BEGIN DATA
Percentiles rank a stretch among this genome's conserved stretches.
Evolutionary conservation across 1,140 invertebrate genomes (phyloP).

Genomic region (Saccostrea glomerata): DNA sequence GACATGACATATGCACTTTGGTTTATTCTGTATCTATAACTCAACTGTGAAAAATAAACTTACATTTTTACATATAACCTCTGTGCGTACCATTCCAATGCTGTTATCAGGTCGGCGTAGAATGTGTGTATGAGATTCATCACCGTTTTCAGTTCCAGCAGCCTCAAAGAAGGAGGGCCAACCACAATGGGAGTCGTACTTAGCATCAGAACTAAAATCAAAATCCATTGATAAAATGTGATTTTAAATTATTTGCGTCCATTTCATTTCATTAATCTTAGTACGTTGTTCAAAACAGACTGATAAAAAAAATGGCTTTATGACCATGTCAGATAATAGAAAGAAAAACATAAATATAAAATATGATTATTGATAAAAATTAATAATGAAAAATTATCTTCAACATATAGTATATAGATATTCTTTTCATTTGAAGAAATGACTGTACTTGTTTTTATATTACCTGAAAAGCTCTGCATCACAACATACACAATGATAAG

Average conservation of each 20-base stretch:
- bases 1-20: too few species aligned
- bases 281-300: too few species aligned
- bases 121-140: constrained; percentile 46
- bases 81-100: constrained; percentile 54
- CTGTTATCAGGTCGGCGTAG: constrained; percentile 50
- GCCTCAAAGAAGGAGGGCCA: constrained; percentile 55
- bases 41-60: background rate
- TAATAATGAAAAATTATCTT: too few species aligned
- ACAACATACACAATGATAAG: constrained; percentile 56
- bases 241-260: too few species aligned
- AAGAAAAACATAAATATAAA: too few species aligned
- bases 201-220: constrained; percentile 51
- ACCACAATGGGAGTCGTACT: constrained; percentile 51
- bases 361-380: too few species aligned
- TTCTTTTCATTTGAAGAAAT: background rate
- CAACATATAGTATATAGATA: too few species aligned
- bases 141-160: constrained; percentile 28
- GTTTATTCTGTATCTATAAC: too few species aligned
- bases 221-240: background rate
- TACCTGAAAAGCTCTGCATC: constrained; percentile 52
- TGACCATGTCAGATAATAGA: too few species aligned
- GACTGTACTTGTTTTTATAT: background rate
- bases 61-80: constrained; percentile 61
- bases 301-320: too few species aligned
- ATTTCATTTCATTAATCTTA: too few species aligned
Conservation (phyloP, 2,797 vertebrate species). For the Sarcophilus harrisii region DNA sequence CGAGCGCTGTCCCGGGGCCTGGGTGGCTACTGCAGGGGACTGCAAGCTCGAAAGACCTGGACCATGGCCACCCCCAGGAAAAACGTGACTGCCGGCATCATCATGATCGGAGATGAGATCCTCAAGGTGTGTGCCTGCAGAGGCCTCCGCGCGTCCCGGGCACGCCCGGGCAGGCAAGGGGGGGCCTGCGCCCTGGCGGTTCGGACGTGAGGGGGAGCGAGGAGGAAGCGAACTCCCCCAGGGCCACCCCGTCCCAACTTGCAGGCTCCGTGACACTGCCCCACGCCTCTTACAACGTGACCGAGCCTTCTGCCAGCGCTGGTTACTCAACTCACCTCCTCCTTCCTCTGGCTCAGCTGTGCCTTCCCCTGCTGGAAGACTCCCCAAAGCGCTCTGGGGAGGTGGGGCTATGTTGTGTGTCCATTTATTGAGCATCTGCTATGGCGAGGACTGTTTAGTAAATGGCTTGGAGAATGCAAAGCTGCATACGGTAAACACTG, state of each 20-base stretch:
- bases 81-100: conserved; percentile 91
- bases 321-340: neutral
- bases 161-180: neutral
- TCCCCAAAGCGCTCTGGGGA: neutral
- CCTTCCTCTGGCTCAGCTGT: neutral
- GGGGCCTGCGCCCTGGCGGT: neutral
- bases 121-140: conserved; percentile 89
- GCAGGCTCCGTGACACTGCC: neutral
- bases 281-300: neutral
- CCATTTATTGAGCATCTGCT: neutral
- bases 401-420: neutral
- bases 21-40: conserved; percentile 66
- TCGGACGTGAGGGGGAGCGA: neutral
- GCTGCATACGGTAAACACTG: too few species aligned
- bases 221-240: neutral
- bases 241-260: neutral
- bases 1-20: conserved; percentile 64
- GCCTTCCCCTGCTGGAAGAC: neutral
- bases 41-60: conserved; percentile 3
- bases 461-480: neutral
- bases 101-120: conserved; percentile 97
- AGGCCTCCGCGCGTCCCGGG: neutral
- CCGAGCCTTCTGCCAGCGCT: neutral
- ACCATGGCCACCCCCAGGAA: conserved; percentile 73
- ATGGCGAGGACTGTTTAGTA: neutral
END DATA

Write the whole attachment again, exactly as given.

Percentiles rank a stretch among this genome's conserved stretches.
Evolutionary conservation across 1,140 invertebrate genomes (phyloP).

Genomic region (Saccostrea glomerata): DNA sequence GACATGACATATGCACTTTGGTTTATTCTGTATCTATAACTCAACTGTGAAAAATAAACTTACATTTTTACATATAACCTCTGTGCGTACCATTCCAATGCTGTTATCAGGTCGGCGTAGAATGTGTGTATGAGATTCATCACCGTTTTCAGTTCCAGCAGCCTCAAAGAAGGAGGGCCAACCACAATGGGAGTCGTACTTAGCATCAGAACTAAAATCAAAATCCATTGATAAAATGTGATTTTAAATTATTTGCGTCCATTTCATTTCATTAATCTTAGTACGTTGTTCAAAACAGACTGATAAAAAAAATGGCTTTATGACCATGTCAGATAATAGAAAGAAAAACATAAATATAAAATATGATTATTGATAAAAATTAATAATGAAAAATTATCTTCAACATATAGTATATAGATATTCTTTTCATTTGAAGAAATGACTGTACTTGTTTTTATATTACCTGAAAAGCTCTGCATCACAACATACACAATGATAAG

Average conservation of each 20-base stretch:
- bases 1-20: too few species aligned
- bases 281-300: too few species aligned
- bases 121-140: constrained; percentile 46
- bases 81-100: constrained; percentile 54
- CTGTTATCAGGTCGGCGTAG: constrained; percentile 50
- GCCTCAAAGAAGGAGGGCCA: constrained; percentile 55
- bases 41-60: background rate
- TAATAATGAAAAATTATCTT: too few species aligned
- ACAACATACACAATGATAAG: constrained; percentile 56
- bases 241-260: too few species aligned
- AAGAAAAACATAAATATAAA: too few species aligned
- bases 201-220: constrained; percentile 51
- ACCACAATGGGAGTCGTACT: constrained; percentile 51
- bases 361-380: too few species aligned
- TTCTTTTCATTTGAAGAAAT: background rate
- CAACATATAGTATATAGATA: too few species aligned
- bases 141-160: constrained; percentile 28
- GTTTATTCTGTATCTATAAC: too few species aligned
- bases 221-240: background rate
- TACCTGAAAAGCTCTGCATC: constrained; percentile 52
- TGACCATGTCAGATAATAGA: too few species aligned
- GACTGTACTTGTTTTTATAT: background rate
- bases 61-80: constrained; percentile 61
- bases 301-320: too few species aligned
- ATTTCATTTCATTAATCTTA: too few species aligned
Conservation (phyloP, 2,797 vertebrate species). For the Sarcophilus harrisii region DNA sequence CGAGCGCTGTCCCGGGGCCTGGGTGGCTACTGCAGGGGACTGCAAGCTCGAAAGACCTGGACCATGGCCACCCCCAGGAAAAACGTGACTGCCGGCATCATCATGATCGGAGATGAGATCCTCAAGGTGTGTGCCTGCAGAGGCCTCCGCGCGTCCCGGGCACGCCCGGGCAGGCAAGGGGGGGCCTGCGCCCTGGCGGTTCGGACGTGAGGGGGAGCGAGGAGGAAGCGAACTCCCCCAGGGCCACCCCGTCCCAACTTGCAGGCTCCGTGACACTGCCCCACGCCTCTTACAACGTGACCGAGCCTTCTGCCAGCGCTGGTTACTCAACTCACCTCCTCCTTCCTCTGGCTCAGCTGTGCCTTCCCCTGCTGGAAGACTCCCCAAAGCGCTCTGGGGAGGTGGGGCTATGTTGTGTGTCCATTTATTGAGCATCTGCTATGGCGAGGACTGTTTAGTAAATGGCTTGGAGAATGCAAAGCTGCATACGGTAAACACTG, state of each 20-base stretch:
- bases 81-100: conserved; percentile 91
- bases 321-340: neutral
- bases 161-180: neutral
- TCCCCAAAGCGCTCTGGGGA: neutral
- CCTTCCTCTGGCTCAGCTGT: neutral
- GGGGCCTGCGCCCTGGCGGT: neutral
- bases 121-140: conserved; percentile 89
- GCAGGCTCCGTGACACTGCC: neutral
- bases 281-300: neutral
- CCATTTATTGAGCATCTGCT: neutral
- bases 401-420: neutral
- bases 21-40: conserved; percentile 66
- TCGGACGTGAGGGGGAGCGA: neutral
- GCTGCATACGGTAAACACTG: too few species aligned
- bases 221-240: neutral
- bases 241-260: neutral
- bases 1-20: conserved; percentile 64
- GCCTTCCCCTGCTGGAAGAC: neutral
- bases 41-60: conserved; percentile 3
- bases 461-480: neutral
- bases 101-120: conserved; percentile 97
- AGGCCTCCGCGCGTCCCGGG: neutral
- CCGAGCCTTCTGCCAGCGCT: neutral
- ACCATGGCCACCCCCAGGAA: conserved; percentile 73
- ATGGCGAGGACTGTTTAGTA: neutral